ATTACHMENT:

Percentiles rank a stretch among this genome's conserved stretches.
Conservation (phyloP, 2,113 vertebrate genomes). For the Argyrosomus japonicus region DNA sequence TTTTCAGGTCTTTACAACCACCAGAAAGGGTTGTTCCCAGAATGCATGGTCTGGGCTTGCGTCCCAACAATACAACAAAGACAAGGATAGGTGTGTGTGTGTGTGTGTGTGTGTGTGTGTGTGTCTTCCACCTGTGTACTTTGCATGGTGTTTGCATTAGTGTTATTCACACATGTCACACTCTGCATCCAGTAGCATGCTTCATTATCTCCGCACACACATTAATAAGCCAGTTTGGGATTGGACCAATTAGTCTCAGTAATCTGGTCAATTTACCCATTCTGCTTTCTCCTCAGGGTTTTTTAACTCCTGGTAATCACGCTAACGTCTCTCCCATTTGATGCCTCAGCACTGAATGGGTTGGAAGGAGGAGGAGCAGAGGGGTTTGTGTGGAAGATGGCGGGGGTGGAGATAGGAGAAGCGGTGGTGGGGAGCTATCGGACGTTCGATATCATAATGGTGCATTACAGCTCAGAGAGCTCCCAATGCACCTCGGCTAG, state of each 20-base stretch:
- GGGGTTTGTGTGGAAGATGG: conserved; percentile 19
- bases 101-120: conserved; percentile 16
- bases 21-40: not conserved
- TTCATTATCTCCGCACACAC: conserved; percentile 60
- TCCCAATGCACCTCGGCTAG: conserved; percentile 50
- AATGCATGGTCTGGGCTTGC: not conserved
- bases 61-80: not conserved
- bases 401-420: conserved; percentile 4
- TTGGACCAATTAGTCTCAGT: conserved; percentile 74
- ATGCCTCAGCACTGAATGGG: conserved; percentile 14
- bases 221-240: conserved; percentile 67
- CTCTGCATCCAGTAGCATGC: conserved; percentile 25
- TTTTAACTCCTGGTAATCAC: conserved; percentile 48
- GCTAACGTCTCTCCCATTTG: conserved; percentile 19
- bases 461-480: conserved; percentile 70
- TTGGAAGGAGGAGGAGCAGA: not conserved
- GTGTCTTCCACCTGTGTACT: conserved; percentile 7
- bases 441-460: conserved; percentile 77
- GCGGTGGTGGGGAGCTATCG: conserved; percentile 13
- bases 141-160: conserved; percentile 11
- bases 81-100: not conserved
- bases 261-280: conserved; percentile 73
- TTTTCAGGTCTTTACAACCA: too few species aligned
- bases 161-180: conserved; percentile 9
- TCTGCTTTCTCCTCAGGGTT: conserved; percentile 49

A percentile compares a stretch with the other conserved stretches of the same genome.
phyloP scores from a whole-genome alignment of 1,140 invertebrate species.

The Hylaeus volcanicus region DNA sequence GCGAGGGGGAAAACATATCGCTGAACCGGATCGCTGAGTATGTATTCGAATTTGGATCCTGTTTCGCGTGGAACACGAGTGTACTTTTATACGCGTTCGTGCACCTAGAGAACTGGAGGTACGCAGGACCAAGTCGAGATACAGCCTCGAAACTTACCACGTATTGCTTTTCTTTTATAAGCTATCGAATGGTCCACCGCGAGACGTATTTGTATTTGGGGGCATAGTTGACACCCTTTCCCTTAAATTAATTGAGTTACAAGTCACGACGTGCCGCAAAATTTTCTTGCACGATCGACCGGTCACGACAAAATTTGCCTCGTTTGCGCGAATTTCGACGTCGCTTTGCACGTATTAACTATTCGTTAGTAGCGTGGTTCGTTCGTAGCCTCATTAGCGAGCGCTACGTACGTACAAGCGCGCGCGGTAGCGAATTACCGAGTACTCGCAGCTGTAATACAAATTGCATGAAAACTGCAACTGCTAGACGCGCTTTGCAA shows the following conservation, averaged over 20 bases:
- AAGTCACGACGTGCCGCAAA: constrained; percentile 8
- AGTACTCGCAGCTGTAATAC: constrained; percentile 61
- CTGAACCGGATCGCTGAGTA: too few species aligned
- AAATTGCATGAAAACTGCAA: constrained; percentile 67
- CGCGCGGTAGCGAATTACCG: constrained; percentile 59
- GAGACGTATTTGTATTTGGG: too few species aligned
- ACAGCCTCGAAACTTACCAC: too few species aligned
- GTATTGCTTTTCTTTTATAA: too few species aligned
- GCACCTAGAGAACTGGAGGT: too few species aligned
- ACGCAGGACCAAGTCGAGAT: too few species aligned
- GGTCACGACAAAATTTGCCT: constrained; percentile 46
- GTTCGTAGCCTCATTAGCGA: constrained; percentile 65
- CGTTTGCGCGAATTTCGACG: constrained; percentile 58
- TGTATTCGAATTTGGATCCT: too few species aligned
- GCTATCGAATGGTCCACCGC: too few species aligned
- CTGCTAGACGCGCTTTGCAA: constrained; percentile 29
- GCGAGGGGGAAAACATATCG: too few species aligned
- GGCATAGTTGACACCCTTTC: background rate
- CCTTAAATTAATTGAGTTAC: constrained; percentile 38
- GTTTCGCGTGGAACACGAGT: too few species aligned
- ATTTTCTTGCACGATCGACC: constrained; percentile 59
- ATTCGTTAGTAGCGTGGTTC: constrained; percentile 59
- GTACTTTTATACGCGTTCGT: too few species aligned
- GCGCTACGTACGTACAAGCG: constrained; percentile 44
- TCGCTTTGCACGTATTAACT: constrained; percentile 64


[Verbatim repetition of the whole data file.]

Percentiles rank a stretch among this genome's conserved stretches.
Conservation (phyloP, 2,113 vertebrate genomes). For the Argyrosomus japonicus region DNA sequence TTTTCAGGTCTTTACAACCACCAGAAAGGGTTGTTCCCAGAATGCATGGTCTGGGCTTGCGTCCCAACAATACAACAAAGACAAGGATAGGTGTGTGTGTGTGTGTGTGTGTGTGTGTGTGTGTCTTCCACCTGTGTACTTTGCATGGTGTTTGCATTAGTGTTATTCACACATGTCACACTCTGCATCCAGTAGCATGCTTCATTATCTCCGCACACACATTAATAAGCCAGTTTGGGATTGGACCAATTAGTCTCAGTAATCTGGTCAATTTACCCATTCTGCTTTCTCCTCAGGGTTTTTTAACTCCTGGTAATCACGCTAACGTCTCTCCCATTTGATGCCTCAGCACTGAATGGGTTGGAAGGAGGAGGAGCAGAGGGGTTTGTGTGGAAGATGGCGGGGGTGGAGATAGGAGAAGCGGTGGTGGGGAGCTATCGGACGTTCGATATCATAATGGTGCATTACAGCTCAGAGAGCTCCCAATGCACCTCGGCTAG, state of each 20-base stretch:
- GGGGTTTGTGTGGAAGATGG: conserved; percentile 19
- bases 101-120: conserved; percentile 16
- bases 21-40: not conserved
- TTCATTATCTCCGCACACAC: conserved; percentile 60
- TCCCAATGCACCTCGGCTAG: conserved; percentile 50
- AATGCATGGTCTGGGCTTGC: not conserved
- bases 61-80: not conserved
- bases 401-420: conserved; percentile 4
- TTGGACCAATTAGTCTCAGT: conserved; percentile 74
- ATGCCTCAGCACTGAATGGG: conserved; percentile 14
- bases 221-240: conserved; percentile 67
- CTCTGCATCCAGTAGCATGC: conserved; percentile 25
- TTTTAACTCCTGGTAATCAC: conserved; percentile 48
- GCTAACGTCTCTCCCATTTG: conserved; percentile 19
- bases 461-480: conserved; percentile 70
- TTGGAAGGAGGAGGAGCAGA: not conserved
- GTGTCTTCCACCTGTGTACT: conserved; percentile 7
- bases 441-460: conserved; percentile 77
- GCGGTGGTGGGGAGCTATCG: conserved; percentile 13
- bases 141-160: conserved; percentile 11
- bases 81-100: not conserved
- bases 261-280: conserved; percentile 73
- TTTTCAGGTCTTTACAACCA: too few species aligned
- bases 161-180: conserved; percentile 9
- TCTGCTTTCTCCTCAGGGTT: conserved; percentile 49

A percentile compares a stretch with the other conserved stretches of the same genome.
phyloP scores from a whole-genome alignment of 1,140 invertebrate species.

The Hylaeus volcanicus region DNA sequence GCGAGGGGGAAAACATATCGCTGAACCGGATCGCTGAGTATGTATTCGAATTTGGATCCTGTTTCGCGTGGAACACGAGTGTACTTTTATACGCGTTCGTGCACCTAGAGAACTGGAGGTACGCAGGACCAAGTCGAGATACAGCCTCGAAACTTACCACGTATTGCTTTTCTTTTATAAGCTATCGAATGGTCCACCGCGAGACGTATTTGTATTTGGGGGCATAGTTGACACCCTTTCCCTTAAATTAATTGAGTTACAAGTCACGACGTGCCGCAAAATTTTCTTGCACGATCGACCGGTCACGACAAAATTTGCCTCGTTTGCGCGAATTTCGACGTCGCTTTGCACGTATTAACTATTCGTTAGTAGCGTGGTTCGTTCGTAGCCTCATTAGCGAGCGCTACGTACGTACAAGCGCGCGCGGTAGCGAATTACCGAGTACTCGCAGCTGTAATACAAATTGCATGAAAACTGCAACTGCTAGACGCGCTTTGCAA shows the following conservation, averaged over 20 bases:
- AAGTCACGACGTGCCGCAAA: constrained; percentile 8
- AGTACTCGCAGCTGTAATAC: constrained; percentile 61
- CTGAACCGGATCGCTGAGTA: too few species aligned
- AAATTGCATGAAAACTGCAA: constrained; percentile 67
- CGCGCGGTAGCGAATTACCG: constrained; percentile 59
- GAGACGTATTTGTATTTGGG: too few species aligned
- ACAGCCTCGAAACTTACCAC: too few species aligned
- GTATTGCTTTTCTTTTATAA: too few species aligned
- GCACCTAGAGAACTGGAGGT: too few species aligned
- ACGCAGGACCAAGTCGAGAT: too few species aligned
- GGTCACGACAAAATTTGCCT: constrained; percentile 46
- GTTCGTAGCCTCATTAGCGA: constrained; percentile 65
- CGTTTGCGCGAATTTCGACG: constrained; percentile 58
- TGTATTCGAATTTGGATCCT: too few species aligned
- GCTATCGAATGGTCCACCGC: too few species aligned
- CTGCTAGACGCGCTTTGCAA: constrained; percentile 29
- GCGAGGGGGAAAACATATCG: too few species aligned
- GGCATAGTTGACACCCTTTC: background rate
- CCTTAAATTAATTGAGTTAC: constrained; percentile 38
- GTTTCGCGTGGAACACGAGT: too few species aligned
- ATTTTCTTGCACGATCGACC: constrained; percentile 59
- ATTCGTTAGTAGCGTGGTTC: constrained; percentile 59
- GTACTTTTATACGCGTTCGT: too few species aligned
- GCGCTACGTACGTACAAGCG: constrained; percentile 44
- TCGCTTTGCACGTATTAACT: constrained; percentile 64